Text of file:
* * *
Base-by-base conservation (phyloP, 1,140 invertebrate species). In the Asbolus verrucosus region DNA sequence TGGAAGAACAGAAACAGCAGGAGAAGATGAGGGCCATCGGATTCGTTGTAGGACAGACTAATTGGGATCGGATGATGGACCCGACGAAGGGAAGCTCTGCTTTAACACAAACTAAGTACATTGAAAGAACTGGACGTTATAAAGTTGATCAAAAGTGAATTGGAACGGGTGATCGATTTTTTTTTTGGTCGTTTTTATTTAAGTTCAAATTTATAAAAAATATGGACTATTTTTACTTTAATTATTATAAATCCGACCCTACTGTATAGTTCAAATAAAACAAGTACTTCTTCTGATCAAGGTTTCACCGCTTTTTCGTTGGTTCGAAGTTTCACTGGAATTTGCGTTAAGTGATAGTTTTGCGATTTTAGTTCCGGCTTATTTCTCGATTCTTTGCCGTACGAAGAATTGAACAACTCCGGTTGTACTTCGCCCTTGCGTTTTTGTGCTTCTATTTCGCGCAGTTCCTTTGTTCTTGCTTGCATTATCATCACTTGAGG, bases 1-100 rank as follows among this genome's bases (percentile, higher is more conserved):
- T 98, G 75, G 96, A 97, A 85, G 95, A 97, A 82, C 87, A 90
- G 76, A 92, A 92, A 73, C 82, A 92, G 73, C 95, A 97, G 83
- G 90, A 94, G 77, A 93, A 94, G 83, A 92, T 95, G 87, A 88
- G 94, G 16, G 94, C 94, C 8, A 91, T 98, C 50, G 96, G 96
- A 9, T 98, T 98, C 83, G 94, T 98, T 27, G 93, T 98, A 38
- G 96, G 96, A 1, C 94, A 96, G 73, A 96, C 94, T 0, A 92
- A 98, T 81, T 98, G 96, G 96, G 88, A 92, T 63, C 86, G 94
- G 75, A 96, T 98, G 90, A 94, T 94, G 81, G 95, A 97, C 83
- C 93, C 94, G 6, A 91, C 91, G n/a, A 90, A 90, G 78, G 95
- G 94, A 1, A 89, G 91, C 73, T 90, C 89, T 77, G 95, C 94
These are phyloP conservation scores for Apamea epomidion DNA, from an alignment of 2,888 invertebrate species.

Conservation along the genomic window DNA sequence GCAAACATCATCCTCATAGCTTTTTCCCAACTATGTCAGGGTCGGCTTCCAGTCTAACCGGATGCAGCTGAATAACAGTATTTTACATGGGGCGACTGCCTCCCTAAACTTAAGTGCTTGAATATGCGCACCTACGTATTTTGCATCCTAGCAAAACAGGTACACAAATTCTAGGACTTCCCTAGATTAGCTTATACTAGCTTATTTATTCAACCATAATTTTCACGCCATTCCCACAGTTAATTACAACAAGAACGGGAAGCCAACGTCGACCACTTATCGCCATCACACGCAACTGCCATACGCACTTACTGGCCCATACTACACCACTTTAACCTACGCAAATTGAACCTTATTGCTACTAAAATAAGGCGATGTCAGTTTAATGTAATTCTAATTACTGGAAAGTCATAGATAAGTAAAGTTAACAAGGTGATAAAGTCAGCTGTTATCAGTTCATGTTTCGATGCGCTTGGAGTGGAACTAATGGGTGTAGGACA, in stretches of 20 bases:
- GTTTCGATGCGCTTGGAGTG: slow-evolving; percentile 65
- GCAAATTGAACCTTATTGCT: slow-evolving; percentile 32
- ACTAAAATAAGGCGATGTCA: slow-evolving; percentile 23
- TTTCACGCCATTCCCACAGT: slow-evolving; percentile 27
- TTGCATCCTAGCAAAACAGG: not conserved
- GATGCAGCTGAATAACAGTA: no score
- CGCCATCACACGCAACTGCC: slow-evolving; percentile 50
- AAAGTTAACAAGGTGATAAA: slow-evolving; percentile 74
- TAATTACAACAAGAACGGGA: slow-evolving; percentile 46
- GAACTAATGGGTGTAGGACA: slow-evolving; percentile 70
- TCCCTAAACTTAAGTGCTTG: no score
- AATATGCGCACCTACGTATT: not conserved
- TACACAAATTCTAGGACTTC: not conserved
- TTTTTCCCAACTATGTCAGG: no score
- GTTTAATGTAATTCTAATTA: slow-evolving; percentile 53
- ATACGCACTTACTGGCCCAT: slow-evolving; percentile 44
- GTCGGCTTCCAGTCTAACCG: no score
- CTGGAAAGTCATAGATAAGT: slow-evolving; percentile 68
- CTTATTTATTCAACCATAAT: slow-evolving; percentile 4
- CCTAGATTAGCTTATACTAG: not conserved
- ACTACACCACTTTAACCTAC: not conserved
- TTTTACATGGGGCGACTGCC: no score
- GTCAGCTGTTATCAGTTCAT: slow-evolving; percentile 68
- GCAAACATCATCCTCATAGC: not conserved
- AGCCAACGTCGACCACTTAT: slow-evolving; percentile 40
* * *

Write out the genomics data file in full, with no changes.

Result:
Base-by-base conservation (phyloP, 1,140 invertebrate species). In the Asbolus verrucosus region DNA sequence TGGAAGAACAGAAACAGCAGGAGAAGATGAGGGCCATCGGATTCGTTGTAGGACAGACTAATTGGGATCGGATGATGGACCCGACGAAGGGAAGCTCTGCTTTAACACAAACTAAGTACATTGAAAGAACTGGACGTTATAAAGTTGATCAAAAGTGAATTGGAACGGGTGATCGATTTTTTTTTTGGTCGTTTTTATTTAAGTTCAAATTTATAAAAAATATGGACTATTTTTACTTTAATTATTATAAATCCGACCCTACTGTATAGTTCAAATAAAACAAGTACTTCTTCTGATCAAGGTTTCACCGCTTTTTCGTTGGTTCGAAGTTTCACTGGAATTTGCGTTAAGTGATAGTTTTGCGATTTTAGTTCCGGCTTATTTCTCGATTCTTTGCCGTACGAAGAATTGAACAACTCCGGTTGTACTTCGCCCTTGCGTTTTTGTGCTTCTATTTCGCGCAGTTCCTTTGTTCTTGCTTGCATTATCATCACTTGAGG, bases 1-100 rank as follows among this genome's bases (percentile, higher is more conserved):
- T 98, G 75, G 96, A 97, A 85, G 95, A 97, A 82, C 87, A 90
- G 76, A 92, A 92, A 73, C 82, A 92, G 73, C 95, A 97, G 83
- G 90, A 94, G 77, A 93, A 94, G 83, A 92, T 95, G 87, A 88
- G 94, G 16, G 94, C 94, C 8, A 91, T 98, C 50, G 96, G 96
- A 9, T 98, T 98, C 83, G 94, T 98, T 27, G 93, T 98, A 38
- G 96, G 96, A 1, C 94, A 96, G 73, A 96, C 94, T 0, A 92
- A 98, T 81, T 98, G 96, G 96, G 88, A 92, T 63, C 86, G 94
- G 75, A 96, T 98, G 90, A 94, T 94, G 81, G 95, A 97, C 83
- C 93, C 94, G 6, A 91, C 91, G n/a, A 90, A 90, G 78, G 95
- G 94, A 1, A 89, G 91, C 73, T 90, C 89, T 77, G 95, C 94
These are phyloP conservation scores for Apamea epomidion DNA, from an alignment of 2,888 invertebrate species.

Conservation along the genomic window DNA sequence GCAAACATCATCCTCATAGCTTTTTCCCAACTATGTCAGGGTCGGCTTCCAGTCTAACCGGATGCAGCTGAATAACAGTATTTTACATGGGGCGACTGCCTCCCTAAACTTAAGTGCTTGAATATGCGCACCTACGTATTTTGCATCCTAGCAAAACAGGTACACAAATTCTAGGACTTCCCTAGATTAGCTTATACTAGCTTATTTATTCAACCATAATTTTCACGCCATTCCCACAGTTAATTACAACAAGAACGGGAAGCCAACGTCGACCACTTATCGCCATCACACGCAACTGCCATACGCACTTACTGGCCCATACTACACCACTTTAACCTACGCAAATTGAACCTTATTGCTACTAAAATAAGGCGATGTCAGTTTAATGTAATTCTAATTACTGGAAAGTCATAGATAAGTAAAGTTAACAAGGTGATAAAGTCAGCTGTTATCAGTTCATGTTTCGATGCGCTTGGAGTGGAACTAATGGGTGTAGGACA, in stretches of 20 bases:
- GTTTCGATGCGCTTGGAGTG: slow-evolving; percentile 65
- GCAAATTGAACCTTATTGCT: slow-evolving; percentile 32
- ACTAAAATAAGGCGATGTCA: slow-evolving; percentile 23
- TTTCACGCCATTCCCACAGT: slow-evolving; percentile 27
- TTGCATCCTAGCAAAACAGG: not conserved
- GATGCAGCTGAATAACAGTA: no score
- CGCCATCACACGCAACTGCC: slow-evolving; percentile 50
- AAAGTTAACAAGGTGATAAA: slow-evolving; percentile 74
- TAATTACAACAAGAACGGGA: slow-evolving; percentile 46
- GAACTAATGGGTGTAGGACA: slow-evolving; percentile 70
- TCCCTAAACTTAAGTGCTTG: no score
- AATATGCGCACCTACGTATT: not conserved
- TACACAAATTCTAGGACTTC: not conserved
- TTTTTCCCAACTATGTCAGG: no score
- GTTTAATGTAATTCTAATTA: slow-evolving; percentile 53
- ATACGCACTTACTGGCCCAT: slow-evolving; percentile 44
- GTCGGCTTCCAGTCTAACCG: no score
- CTGGAAAGTCATAGATAAGT: slow-evolving; percentile 68
- CTTATTTATTCAACCATAAT: slow-evolving; percentile 4
- CCTAGATTAGCTTATACTAG: not conserved
- ACTACACCACTTTAACCTAC: not conserved
- TTTTACATGGGGCGACTGCC: no score
- GTCAGCTGTTATCAGTTCAT: slow-evolving; percentile 68
- GCAAACATCATCCTCATAGC: not conserved
- AGCCAACGTCGACCACTTAT: slow-evolving; percentile 40